ORFEO 1 CD C 855 141 A
Antonín Dvořák’s Cello Concerto in B minor is one of the absolute masterpieces of the genre, and every world-class cellist has naturally been keen to take it into his repertoire. This is also true of Daniel Müller-Schott, who in 2014 will be performing it in the great concert halls of Europe and in the Lincoln Center in New York – thus in the very same city where Dvořák worked as a conservatory director and where he wrote the concerto. Dvořák began his work in passionate, stormy mood, but completed it in lyrical, elegiac vein under the shadow of the illness and death of his sister-in-law Josefina, who had been his own first love.
C 855 141 AAt the same time that he is traversing the world’s stages with Dvořák’s concerto, Daniel Müller-Schott is now also releasing a recording of it, together with the NDR Symphony Orchestra under the baton of Michael Sanderling. Daniel Müller-Schott’s new recording also includes several chamber music works and arrangements that offer wonderful proof of how Dvořák gradually accustomed himself to the cello as a solo instrument, up to the point when he composed his concerto in 1894-5. There is the catchy Rondo in G minor op. 94 that Dvořák wrote in 1892 for a chamber music tour, and Silent Woods op. 68/5, an arrangement made for the same tour whose title perfectly matches the peaceful, meditative mood of the work itself. Both pieces can be heard on Daniel Müller-Schott’s CD in Dvořák’s own orchestral versions. Together with the pianist Robert Kulek, Daniel Müller-Schott has here also recorded arrangements of the four Romantic Pieces op. 75 and of “Songs my mother taught me” op. 55/4 from the Gypsy Songs cycle. The latter is perfectly suited to the cello’s cantabile character and to Daniel Müller-Schott’s art of interpretation. And finally, we could not refrain from including one of the Slavonic Dances in Dvořák’s own arrangement for cello and piano. The Dance in G minor op. 46/8 here completes Daniel Müller-Schott’s panorama of the cello music by Antonín Dvořák.
ORFEO 1 CD C 878 141 A
In this year of Richard Strauss’s 150th birthday, it seems natural that the City of Birmingham Symphony Orchestra under Andris Nelsons should add another candle to the birthday cake, as it were, given that their recordings of Ein Heldenleben (Orfeo C 803 091) and An Alpine Symphony (C 833 111) were among the most successful, prize-winning recordings of recent years. This time, the CBSO and its music director Nelsons offer us a selection of the early tone poems: Don Juan, Till Eulenspiegels lustige Streiche and Also sprach Zarathustra.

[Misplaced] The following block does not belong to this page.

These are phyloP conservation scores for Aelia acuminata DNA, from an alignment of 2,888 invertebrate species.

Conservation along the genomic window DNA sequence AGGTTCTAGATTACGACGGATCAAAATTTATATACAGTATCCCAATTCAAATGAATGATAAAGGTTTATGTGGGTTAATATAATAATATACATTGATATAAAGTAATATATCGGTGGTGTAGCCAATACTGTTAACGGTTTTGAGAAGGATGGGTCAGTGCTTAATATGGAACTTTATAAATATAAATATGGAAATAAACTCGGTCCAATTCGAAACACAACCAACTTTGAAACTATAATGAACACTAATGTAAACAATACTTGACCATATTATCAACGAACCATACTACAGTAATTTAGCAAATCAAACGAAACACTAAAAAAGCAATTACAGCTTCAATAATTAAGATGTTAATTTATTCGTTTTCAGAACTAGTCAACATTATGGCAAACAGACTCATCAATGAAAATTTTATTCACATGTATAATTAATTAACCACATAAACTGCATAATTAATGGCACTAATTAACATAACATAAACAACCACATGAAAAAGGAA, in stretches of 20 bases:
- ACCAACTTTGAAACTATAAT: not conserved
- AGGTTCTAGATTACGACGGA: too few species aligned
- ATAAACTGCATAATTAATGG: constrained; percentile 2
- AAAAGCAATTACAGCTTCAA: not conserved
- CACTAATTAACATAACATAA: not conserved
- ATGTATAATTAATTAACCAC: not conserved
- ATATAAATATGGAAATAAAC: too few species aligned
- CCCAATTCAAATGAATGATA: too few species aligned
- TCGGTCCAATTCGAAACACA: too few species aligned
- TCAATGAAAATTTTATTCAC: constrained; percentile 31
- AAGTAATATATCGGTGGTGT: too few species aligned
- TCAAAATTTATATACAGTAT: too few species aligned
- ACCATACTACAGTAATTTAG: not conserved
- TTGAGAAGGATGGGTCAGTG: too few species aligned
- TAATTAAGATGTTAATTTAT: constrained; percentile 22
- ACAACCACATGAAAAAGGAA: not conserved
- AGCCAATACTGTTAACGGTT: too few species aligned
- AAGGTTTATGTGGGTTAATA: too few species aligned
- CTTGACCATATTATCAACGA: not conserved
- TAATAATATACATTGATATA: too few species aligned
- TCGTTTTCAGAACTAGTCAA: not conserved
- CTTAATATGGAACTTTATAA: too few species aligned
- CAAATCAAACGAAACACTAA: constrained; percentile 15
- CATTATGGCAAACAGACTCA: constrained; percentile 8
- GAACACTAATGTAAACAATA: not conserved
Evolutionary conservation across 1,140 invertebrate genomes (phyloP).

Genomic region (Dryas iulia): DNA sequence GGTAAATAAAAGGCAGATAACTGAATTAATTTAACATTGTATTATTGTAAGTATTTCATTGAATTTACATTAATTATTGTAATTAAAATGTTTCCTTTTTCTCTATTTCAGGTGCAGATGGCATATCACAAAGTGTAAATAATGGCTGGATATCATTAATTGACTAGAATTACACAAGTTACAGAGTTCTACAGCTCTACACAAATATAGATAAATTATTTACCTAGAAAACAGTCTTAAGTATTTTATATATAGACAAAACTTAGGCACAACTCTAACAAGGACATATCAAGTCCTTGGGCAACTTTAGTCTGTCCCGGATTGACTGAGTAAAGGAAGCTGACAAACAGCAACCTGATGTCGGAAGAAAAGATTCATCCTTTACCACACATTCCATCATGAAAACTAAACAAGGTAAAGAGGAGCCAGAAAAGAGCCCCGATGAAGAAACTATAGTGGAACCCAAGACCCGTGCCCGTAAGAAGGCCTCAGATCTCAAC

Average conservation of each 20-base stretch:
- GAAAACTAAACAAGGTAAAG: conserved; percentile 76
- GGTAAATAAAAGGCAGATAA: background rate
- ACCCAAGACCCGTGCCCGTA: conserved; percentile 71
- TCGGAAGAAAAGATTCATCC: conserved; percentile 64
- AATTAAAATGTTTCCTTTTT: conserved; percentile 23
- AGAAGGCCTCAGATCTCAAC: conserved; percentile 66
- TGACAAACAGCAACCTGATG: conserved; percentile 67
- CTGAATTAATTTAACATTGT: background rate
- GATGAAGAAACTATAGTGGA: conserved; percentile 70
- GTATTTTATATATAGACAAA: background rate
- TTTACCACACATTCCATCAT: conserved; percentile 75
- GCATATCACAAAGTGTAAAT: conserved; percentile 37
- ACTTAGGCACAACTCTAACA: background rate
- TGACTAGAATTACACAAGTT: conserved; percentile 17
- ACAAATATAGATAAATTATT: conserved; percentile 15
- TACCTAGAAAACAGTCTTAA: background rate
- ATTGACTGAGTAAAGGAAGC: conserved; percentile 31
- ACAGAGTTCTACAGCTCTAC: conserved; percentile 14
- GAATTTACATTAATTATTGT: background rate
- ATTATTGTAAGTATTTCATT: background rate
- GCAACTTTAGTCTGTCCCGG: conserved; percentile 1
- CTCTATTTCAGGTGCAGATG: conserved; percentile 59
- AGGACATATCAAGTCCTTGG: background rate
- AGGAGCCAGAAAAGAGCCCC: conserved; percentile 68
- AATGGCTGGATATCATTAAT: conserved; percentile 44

C 878 141 AIn Don Juan, Strauss succeeded for the first time in mixing the ingredients that would prove the basis of his success over the coming decades. Along with his big tunes and orchestral virtuosity, there is also a dash of immorality and a slightly wacky humour. Andris Nelsons and the CBSO plunge with delight into the Don’s life of adventure and conquest that comes to an abrupt halt in the final, general pause before he dies in a duel. The macabre end of Till Eulenspiegel, with the hanging of the protagonist, is preceded by a witty exploration of just about every possible orchestral timbre, with Strauss pulling out all the stops to depict Till’s pranks in music. The CBSO once again proves itself a world-class ensemble that is homogenous across all the sections of the orchestra. And this is just what’s needed for the great tone poem Also sprach Zarathustra, “freely based on Friedrich Nietzsche” (as Strauss himself wrote), in which the orchestra under Andris Nelsons achieves a marvellously subtle interpretation, doing equal justice to Zarathustra’s address to the sun and to the mysterious close in which the motives of Man and Nature alternate in their respective keys. In between these two extremes, Nelsons and the CBSO give absolutely everything that this score demands, from its storms of passion to its slithey fugues and the high camp of Zarathustra’s Dance Song. This new recording must undoubtedly already be counted among the highpoints of the current Strauss Year.